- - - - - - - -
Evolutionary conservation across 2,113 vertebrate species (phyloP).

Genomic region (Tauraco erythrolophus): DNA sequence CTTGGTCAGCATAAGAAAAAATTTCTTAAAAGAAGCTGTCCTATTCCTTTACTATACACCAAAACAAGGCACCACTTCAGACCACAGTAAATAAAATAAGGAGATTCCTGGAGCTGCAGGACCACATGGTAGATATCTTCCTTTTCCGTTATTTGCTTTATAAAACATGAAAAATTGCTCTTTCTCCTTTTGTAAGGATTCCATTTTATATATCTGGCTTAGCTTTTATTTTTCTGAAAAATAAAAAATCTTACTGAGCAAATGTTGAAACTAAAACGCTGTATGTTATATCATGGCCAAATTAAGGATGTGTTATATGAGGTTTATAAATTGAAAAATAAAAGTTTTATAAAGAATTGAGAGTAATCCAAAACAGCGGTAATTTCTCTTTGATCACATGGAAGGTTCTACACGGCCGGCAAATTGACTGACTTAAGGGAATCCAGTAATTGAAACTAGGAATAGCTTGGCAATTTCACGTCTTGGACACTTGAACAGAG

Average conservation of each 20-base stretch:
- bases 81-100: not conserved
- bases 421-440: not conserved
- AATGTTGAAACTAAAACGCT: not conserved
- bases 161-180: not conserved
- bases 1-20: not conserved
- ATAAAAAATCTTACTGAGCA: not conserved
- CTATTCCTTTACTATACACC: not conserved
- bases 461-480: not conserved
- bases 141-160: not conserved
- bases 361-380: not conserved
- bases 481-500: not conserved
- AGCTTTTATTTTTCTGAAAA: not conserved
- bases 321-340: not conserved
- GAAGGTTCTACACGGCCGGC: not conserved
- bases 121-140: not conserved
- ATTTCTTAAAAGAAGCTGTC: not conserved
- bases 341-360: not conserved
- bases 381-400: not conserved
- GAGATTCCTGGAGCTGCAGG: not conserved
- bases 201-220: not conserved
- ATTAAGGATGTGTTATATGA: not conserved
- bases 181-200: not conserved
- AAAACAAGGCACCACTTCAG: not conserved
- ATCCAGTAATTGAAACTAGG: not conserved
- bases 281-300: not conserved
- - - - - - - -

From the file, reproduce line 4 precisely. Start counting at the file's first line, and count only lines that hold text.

- bases 81-100: not conserved